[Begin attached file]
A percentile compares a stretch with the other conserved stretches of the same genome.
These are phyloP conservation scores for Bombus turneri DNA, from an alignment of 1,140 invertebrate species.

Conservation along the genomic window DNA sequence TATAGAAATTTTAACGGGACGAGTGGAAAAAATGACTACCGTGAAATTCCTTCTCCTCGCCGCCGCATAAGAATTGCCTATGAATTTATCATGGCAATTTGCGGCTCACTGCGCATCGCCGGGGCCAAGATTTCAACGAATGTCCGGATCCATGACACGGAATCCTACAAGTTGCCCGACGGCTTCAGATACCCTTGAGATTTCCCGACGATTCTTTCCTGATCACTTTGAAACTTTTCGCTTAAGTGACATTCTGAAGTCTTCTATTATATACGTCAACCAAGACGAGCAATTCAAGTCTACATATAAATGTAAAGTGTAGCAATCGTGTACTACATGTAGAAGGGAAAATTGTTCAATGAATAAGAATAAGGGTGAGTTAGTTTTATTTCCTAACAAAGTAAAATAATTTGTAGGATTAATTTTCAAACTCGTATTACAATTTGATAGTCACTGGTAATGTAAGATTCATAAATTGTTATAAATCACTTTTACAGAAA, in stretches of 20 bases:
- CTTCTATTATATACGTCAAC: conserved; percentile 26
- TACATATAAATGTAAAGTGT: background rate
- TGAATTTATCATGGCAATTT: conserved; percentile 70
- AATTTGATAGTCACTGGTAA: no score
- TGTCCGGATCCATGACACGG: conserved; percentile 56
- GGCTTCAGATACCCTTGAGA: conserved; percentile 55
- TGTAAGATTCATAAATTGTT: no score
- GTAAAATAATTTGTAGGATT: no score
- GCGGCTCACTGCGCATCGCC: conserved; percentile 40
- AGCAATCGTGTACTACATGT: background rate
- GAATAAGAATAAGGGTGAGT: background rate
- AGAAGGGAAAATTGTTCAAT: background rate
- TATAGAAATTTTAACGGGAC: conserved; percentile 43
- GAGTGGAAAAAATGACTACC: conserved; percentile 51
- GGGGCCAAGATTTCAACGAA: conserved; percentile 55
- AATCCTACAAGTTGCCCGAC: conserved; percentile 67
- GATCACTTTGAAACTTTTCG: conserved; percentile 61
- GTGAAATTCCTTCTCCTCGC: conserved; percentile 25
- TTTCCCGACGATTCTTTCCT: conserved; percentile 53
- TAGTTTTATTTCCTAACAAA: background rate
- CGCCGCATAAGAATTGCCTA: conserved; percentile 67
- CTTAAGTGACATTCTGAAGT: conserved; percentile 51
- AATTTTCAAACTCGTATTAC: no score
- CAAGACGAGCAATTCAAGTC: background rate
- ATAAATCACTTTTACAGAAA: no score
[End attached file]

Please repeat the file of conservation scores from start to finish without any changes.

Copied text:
A percentile compares a stretch with the other conserved stretches of the same genome.
These are phyloP conservation scores for Bombus turneri DNA, from an alignment of 1,140 invertebrate species.

Conservation along the genomic window DNA sequence TATAGAAATTTTAACGGGACGAGTGGAAAAAATGACTACCGTGAAATTCCTTCTCCTCGCCGCCGCATAAGAATTGCCTATGAATTTATCATGGCAATTTGCGGCTCACTGCGCATCGCCGGGGCCAAGATTTCAACGAATGTCCGGATCCATGACACGGAATCCTACAAGTTGCCCGACGGCTTCAGATACCCTTGAGATTTCCCGACGATTCTTTCCTGATCACTTTGAAACTTTTCGCTTAAGTGACATTCTGAAGTCTTCTATTATATACGTCAACCAAGACGAGCAATTCAAGTCTACATATAAATGTAAAGTGTAGCAATCGTGTACTACATGTAGAAGGGAAAATTGTTCAATGAATAAGAATAAGGGTGAGTTAGTTTTATTTCCTAACAAAGTAAAATAATTTGTAGGATTAATTTTCAAACTCGTATTACAATTTGATAGTCACTGGTAATGTAAGATTCATAAATTGTTATAAATCACTTTTACAGAAA, in stretches of 20 bases:
- CTTCTATTATATACGTCAAC: conserved; percentile 26
- TACATATAAATGTAAAGTGT: background rate
- TGAATTTATCATGGCAATTT: conserved; percentile 70
- AATTTGATAGTCACTGGTAA: no score
- TGTCCGGATCCATGACACGG: conserved; percentile 56
- GGCTTCAGATACCCTTGAGA: conserved; percentile 55
- TGTAAGATTCATAAATTGTT: no score
- GTAAAATAATTTGTAGGATT: no score
- GCGGCTCACTGCGCATCGCC: conserved; percentile 40
- AGCAATCGTGTACTACATGT: background rate
- GAATAAGAATAAGGGTGAGT: background rate
- AGAAGGGAAAATTGTTCAAT: background rate
- TATAGAAATTTTAACGGGAC: conserved; percentile 43
- GAGTGGAAAAAATGACTACC: conserved; percentile 51
- GGGGCCAAGATTTCAACGAA: conserved; percentile 55
- AATCCTACAAGTTGCCCGAC: conserved; percentile 67
- GATCACTTTGAAACTTTTCG: conserved; percentile 61
- GTGAAATTCCTTCTCCTCGC: conserved; percentile 25
- TTTCCCGACGATTCTTTCCT: conserved; percentile 53
- TAGTTTTATTTCCTAACAAA: background rate
- CGCCGCATAAGAATTGCCTA: conserved; percentile 67
- CTTAAGTGACATTCTGAAGT: conserved; percentile 51
- AATTTTCAAACTCGTATTAC: no score
- CAAGACGAGCAATTCAAGTC: background rate
- ATAAATCACTTTTACAGAAA: no score